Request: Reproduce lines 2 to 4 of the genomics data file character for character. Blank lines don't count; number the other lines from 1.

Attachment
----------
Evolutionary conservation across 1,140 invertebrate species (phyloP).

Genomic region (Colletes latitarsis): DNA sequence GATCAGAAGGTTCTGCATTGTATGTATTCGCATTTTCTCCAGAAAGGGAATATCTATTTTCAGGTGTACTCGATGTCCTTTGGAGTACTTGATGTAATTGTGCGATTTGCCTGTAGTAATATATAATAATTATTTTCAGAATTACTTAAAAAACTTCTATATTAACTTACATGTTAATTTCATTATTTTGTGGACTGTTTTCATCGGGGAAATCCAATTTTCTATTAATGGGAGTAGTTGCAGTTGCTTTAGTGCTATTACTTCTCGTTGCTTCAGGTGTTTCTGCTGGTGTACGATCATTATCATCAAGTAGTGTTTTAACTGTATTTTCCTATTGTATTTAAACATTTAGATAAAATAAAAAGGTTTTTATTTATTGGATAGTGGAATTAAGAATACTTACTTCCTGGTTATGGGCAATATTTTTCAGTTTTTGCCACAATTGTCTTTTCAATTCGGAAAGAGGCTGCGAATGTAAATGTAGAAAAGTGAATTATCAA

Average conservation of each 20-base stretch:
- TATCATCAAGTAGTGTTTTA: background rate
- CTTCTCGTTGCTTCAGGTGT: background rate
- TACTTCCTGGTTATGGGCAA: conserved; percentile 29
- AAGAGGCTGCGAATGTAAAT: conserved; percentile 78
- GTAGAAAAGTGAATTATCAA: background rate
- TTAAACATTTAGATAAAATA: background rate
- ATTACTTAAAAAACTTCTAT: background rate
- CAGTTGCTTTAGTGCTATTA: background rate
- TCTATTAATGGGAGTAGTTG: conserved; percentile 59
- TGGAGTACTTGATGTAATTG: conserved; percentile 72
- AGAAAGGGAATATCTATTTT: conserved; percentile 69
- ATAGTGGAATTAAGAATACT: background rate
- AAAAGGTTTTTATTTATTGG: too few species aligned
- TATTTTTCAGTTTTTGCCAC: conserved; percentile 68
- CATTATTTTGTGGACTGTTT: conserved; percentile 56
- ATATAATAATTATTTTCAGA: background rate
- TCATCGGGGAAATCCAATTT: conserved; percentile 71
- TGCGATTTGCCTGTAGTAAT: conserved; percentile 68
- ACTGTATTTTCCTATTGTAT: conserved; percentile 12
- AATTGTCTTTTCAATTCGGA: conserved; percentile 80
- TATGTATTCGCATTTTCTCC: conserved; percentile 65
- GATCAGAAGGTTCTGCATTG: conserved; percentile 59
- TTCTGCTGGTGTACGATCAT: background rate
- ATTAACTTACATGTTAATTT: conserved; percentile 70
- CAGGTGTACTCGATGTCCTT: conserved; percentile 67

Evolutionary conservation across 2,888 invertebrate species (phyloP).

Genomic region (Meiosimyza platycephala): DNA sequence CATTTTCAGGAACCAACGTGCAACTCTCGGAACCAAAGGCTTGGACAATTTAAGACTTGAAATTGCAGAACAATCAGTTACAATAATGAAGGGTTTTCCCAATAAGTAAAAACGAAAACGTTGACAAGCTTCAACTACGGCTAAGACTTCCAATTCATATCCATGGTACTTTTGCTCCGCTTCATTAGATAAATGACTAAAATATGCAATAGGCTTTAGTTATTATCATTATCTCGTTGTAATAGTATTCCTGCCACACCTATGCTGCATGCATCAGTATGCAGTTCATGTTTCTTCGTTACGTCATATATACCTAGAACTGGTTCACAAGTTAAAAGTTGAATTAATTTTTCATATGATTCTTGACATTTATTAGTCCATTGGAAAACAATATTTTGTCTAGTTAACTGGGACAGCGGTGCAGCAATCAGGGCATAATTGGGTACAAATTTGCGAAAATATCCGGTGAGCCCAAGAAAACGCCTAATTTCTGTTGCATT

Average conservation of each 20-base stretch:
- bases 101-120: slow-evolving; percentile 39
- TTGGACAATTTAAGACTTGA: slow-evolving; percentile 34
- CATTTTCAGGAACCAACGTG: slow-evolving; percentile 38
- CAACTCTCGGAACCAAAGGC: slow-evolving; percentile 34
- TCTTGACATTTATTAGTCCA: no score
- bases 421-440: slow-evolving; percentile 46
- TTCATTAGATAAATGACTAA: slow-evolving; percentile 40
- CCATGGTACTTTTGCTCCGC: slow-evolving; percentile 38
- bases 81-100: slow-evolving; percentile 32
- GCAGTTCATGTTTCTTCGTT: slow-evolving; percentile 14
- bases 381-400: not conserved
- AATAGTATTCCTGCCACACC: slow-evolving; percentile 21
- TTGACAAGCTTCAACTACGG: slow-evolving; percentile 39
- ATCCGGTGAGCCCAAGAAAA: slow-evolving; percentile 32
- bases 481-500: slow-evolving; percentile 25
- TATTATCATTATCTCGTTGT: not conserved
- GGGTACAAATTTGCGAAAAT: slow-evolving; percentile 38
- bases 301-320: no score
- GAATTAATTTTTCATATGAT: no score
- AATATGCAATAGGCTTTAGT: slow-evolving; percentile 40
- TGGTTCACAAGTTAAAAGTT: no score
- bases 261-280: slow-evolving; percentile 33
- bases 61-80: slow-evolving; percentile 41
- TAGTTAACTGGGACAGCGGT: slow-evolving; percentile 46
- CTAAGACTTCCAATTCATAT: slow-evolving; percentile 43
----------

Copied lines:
Genomic region (Colletes latitarsis): DNA sequence GATCAGAAGGTTCTGCATTGTATGTATTCGCATTTTCTCCAGAAAGGGAATATCTATTTTCAGGTGTACTCGATGTCCTTTGGAGTACTTGATGTAATTGTGCGATTTGCCTGTAGTAATATATAATAATTATTTTCAGAATTACTTAAAAAACTTCTATATTAACTTACATGTTAATTTCATTATTTTGTGGACTGTTTTCATCGGGGAAATCCAATTTTCTATTAATGGGAGTAGTTGCAGTTGCTTTAGTGCTATTACTTCTCGTTGCTTCAGGTGTTTCTGCTGGTGTACGATCATTATCATCAAGTAGTGTTTTAACTGTATTTTCCTATTGTATTTAAACATTTAGATAAAATAAAAAGGTTTTTATTTATTGGATAGTGGAATTAAGAATACTTACTTCCTGGTTATGGGCAATATTTTTCAGTTTTTGCCACAATTGTCTTTTCAATTCGGAAAGAGGCTGCGAATGTAAATGTAGAAAAGTGAATTATCAA

Average conservation of each 20-base stretch:
- TATCATCAAGTAGTGTTTTA: background rate